Where There Are Many More Losers, Very Few Winners

Corporate Pyramid by Photo by Meriç Dağlı on Unsplash 180613

The Pyramid Game: Very Few Winners (Photo by Meriç Dağlı on Unsplash)

By Jayant Kalawar

Most of us are driven to act by desires much of the time. And by fears some of the time. Some mix of the two most of the time. Sometimes we act out of habit. We have an inertia about changing how we act. Even when the driving desires and fears are no longer in us. Today I am going to talk about some consequences of acting in situations when desires do not give expected results.

Many of us have the desire to acquire and maintain a certain social status. That social status requires income, assets, acquiring of objects such as houses and cars and jewelry and clothes and college degrees. Many ands can be added. Career is one way of getting social status in the corporate (and remembers it’s only a little over a hundred years old!). The career structure is a pyramid. So people compete fiercely to get to the next level on the pyramid. It’s like playing musical chairs.

When someone else gets ahead in the pyramid, some of us feel that it was unfair. They did not get a fair shake. Those who got ahead were from the ‘in-group’. The others were favored. And so on. Factually it is likely that all that is true. When the desire to get ahead in the pyramid gets doused, many of us feel frustrated. Most of us reach this stage somewhere in their 40s and 50s. After all it is a pyramid. Only a few people can get to the top. We begin to see a few of our class mates and colleagues soar. And you know from way back that you are better than them. The frustration sometimes begins to boil over to resentment.

Getting resentful about not being able to get ahead on the career and social status pyramid sets the stage for some not very sensible actions. Such actions, born out of frustration, have consequences.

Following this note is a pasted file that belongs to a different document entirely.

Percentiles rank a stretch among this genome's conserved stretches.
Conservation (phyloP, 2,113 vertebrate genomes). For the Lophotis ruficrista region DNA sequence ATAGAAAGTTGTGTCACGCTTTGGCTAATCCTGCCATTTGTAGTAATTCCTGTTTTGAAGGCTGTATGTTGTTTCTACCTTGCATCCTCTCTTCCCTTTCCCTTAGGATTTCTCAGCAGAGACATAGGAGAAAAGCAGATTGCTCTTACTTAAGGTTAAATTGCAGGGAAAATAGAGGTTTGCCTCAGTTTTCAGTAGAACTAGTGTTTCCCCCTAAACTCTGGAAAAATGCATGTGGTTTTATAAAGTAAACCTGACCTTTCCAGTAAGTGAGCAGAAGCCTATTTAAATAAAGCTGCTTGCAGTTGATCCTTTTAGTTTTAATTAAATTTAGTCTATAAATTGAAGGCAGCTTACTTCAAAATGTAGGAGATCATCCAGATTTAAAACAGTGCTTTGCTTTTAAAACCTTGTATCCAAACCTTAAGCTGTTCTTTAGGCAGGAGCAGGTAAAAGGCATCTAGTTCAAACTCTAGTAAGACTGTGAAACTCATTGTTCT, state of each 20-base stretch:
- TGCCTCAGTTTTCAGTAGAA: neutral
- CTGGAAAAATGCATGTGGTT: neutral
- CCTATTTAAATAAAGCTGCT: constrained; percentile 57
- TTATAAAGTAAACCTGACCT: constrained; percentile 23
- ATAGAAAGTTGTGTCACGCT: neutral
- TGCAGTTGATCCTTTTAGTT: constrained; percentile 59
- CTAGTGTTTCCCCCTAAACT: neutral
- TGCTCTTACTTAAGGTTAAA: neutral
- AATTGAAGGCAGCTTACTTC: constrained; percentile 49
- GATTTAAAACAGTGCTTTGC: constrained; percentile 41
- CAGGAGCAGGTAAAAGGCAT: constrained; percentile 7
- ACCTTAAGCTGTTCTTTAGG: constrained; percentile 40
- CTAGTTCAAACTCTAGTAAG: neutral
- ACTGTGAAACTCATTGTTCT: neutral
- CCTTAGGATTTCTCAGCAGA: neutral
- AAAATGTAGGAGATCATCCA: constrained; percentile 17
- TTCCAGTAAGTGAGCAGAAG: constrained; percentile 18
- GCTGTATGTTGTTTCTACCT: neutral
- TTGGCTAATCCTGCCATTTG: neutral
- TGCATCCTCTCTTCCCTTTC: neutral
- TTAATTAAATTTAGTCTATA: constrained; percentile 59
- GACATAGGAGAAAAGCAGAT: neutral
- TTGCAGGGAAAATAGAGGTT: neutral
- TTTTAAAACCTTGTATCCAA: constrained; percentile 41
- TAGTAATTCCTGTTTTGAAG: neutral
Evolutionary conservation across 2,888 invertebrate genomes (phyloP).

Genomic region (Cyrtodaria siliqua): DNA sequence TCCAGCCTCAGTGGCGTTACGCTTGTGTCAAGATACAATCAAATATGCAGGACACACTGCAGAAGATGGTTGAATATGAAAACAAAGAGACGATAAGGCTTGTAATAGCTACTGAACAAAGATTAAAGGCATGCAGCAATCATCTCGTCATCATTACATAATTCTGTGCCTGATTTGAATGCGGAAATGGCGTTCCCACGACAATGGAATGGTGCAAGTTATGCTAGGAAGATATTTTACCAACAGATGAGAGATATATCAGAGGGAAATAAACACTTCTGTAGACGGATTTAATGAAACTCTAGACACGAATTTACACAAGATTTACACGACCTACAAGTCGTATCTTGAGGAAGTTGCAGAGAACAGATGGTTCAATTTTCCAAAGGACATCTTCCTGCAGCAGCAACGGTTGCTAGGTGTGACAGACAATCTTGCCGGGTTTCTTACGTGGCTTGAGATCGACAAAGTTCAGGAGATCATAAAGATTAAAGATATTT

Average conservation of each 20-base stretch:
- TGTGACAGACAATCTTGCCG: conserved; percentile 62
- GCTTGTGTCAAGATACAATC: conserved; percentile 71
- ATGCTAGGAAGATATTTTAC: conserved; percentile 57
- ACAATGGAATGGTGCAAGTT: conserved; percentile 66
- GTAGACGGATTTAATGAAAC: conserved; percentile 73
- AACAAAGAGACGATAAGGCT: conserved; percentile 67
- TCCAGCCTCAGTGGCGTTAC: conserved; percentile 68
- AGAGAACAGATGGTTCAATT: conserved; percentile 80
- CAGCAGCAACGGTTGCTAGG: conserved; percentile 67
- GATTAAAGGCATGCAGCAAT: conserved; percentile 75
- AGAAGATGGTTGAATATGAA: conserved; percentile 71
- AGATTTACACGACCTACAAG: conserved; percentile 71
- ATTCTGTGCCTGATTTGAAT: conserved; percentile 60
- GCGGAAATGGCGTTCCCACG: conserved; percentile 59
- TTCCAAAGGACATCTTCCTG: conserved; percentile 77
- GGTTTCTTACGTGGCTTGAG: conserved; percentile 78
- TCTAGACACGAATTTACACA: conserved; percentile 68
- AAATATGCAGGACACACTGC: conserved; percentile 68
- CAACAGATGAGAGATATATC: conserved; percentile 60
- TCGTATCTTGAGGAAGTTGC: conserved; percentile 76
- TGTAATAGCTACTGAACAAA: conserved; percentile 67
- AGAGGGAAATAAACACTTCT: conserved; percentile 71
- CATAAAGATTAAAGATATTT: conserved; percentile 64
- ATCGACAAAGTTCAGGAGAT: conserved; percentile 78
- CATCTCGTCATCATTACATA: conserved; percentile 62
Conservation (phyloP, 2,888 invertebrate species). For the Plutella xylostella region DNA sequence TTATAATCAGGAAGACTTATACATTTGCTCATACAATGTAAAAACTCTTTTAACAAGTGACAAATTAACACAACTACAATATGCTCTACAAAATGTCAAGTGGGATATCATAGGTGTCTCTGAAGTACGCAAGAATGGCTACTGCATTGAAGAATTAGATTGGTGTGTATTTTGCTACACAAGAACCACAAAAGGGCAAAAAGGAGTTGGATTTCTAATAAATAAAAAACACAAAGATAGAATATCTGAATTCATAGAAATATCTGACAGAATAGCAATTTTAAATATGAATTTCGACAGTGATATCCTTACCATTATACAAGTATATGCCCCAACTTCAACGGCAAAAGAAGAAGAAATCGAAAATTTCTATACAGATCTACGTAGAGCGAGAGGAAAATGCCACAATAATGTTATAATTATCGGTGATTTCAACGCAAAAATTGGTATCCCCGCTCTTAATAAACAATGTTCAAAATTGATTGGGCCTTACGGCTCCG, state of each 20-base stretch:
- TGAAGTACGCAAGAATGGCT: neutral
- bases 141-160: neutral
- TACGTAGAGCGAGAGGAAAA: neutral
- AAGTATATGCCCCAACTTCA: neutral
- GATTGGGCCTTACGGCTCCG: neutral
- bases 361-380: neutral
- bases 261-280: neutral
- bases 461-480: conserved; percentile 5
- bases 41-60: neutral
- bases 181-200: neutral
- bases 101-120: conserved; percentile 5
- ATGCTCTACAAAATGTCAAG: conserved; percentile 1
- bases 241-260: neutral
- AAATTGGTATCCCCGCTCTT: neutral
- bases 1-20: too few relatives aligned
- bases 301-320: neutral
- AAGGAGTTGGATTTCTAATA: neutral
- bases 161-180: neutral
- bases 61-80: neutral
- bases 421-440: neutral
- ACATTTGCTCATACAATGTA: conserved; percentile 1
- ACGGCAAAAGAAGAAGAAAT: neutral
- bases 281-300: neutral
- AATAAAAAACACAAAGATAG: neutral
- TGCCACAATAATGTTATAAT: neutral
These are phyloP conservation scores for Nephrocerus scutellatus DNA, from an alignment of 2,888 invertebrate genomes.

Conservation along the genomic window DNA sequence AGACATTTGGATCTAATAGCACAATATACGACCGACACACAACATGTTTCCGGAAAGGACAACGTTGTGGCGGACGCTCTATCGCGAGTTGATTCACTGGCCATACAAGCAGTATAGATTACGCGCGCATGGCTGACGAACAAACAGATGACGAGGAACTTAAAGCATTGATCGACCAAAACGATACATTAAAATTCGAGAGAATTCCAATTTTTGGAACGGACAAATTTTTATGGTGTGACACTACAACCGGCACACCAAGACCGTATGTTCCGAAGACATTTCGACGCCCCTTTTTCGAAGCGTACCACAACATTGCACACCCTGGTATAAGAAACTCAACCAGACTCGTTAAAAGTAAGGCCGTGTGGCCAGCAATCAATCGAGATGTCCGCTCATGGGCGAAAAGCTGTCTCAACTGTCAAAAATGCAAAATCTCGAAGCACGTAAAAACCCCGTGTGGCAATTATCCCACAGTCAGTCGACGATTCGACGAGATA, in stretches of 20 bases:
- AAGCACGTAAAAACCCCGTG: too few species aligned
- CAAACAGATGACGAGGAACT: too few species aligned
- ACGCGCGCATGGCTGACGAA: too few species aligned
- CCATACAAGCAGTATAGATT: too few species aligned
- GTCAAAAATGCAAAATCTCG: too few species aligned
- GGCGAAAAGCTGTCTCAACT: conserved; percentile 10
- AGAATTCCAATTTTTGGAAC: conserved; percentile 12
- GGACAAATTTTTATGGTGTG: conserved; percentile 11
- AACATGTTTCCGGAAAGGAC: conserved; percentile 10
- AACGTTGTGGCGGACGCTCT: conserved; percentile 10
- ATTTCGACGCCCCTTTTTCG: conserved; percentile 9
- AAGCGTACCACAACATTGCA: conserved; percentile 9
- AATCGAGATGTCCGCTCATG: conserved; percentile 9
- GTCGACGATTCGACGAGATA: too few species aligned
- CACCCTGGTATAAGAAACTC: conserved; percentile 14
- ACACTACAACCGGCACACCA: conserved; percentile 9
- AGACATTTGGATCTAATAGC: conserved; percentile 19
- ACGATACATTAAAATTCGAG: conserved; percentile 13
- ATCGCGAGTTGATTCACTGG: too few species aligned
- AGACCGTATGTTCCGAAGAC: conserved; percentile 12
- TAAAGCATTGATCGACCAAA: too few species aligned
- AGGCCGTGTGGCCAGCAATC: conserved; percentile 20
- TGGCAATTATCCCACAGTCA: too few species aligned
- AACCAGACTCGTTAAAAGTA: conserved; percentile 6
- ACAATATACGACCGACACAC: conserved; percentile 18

These not very sensible actions may show up as objections and snide remarks at meetings. Negative water-cooler talk is another vent. It may show up in a more passive aggressive way – in the form of internal corporate survey responses for example. We may assume those survey responses are indeed confidential and not shared. Most internal corporate surveys may be assumed to be used as barometers of where an individual is in terms of being a team player. So survey responses used for venting may have negative consequences. Perceptions in HR and senior management may turn negative. A venting team member cannot be relied upon as much.

So what can we do? Life is not fair. We learned that in kindergarten. We keep forgetting it. The odds are stacked against us, all of us, as we go up each rung in the pyramid. Those of us who are lucky, and much of it may be just luck, to get to the next rung, begin to think we are really good and better than those who did not make it there. We begin to think life is fair, so we made it there! Then when we cannot make it to the next higher rung, we are suddenly shocked that life is not fair.

So what can we do? The pyramid game is a finite game. There are many many more losers and very few winners in that game. Switch to playing the infinite game. The cosmos is infinite. We live and act in a microcosm of that cosmos. The microcosm has everything that the cosmos has. Remember the first verse of the Isha Upanishad:

Purnam-adah Purnam-idam, PurnAt Purna-mudachyate,

Purnasya Purnam-Adaya, PurnamevA Vashishyate

The switch from playing the finite pyramid game to the infinite game takes a cognitive shift within ourselves. Deconstruction out of the pyramid game to resonating with the cosmos.

So that we may begin hear the birds sing and flowers bloom, and notice the waxing and waning of the Moon.

Live to the rhythms of the universal clock within us, to sync with the cosmic cycles all around us.

And yes, it is very hard work to get there. But some of us may feel it will indeed work to get us there.

Are you one of those few?

(c) 21BanyanTree and Jayant Kalawar

Two Birds on the Tree of Life

Two Birds on the Tree of Life - allan godfrey 180429

Two Birds on the Tree of Life (Photo by Alan Godfrey on Unsplash)

By Jayant Kalawar

Many of you may know about the metaphor used in the Upanishads. Of the two birds on the tree of life.

It is a way of deconstructing ourselves, to become aware of how we function in this world.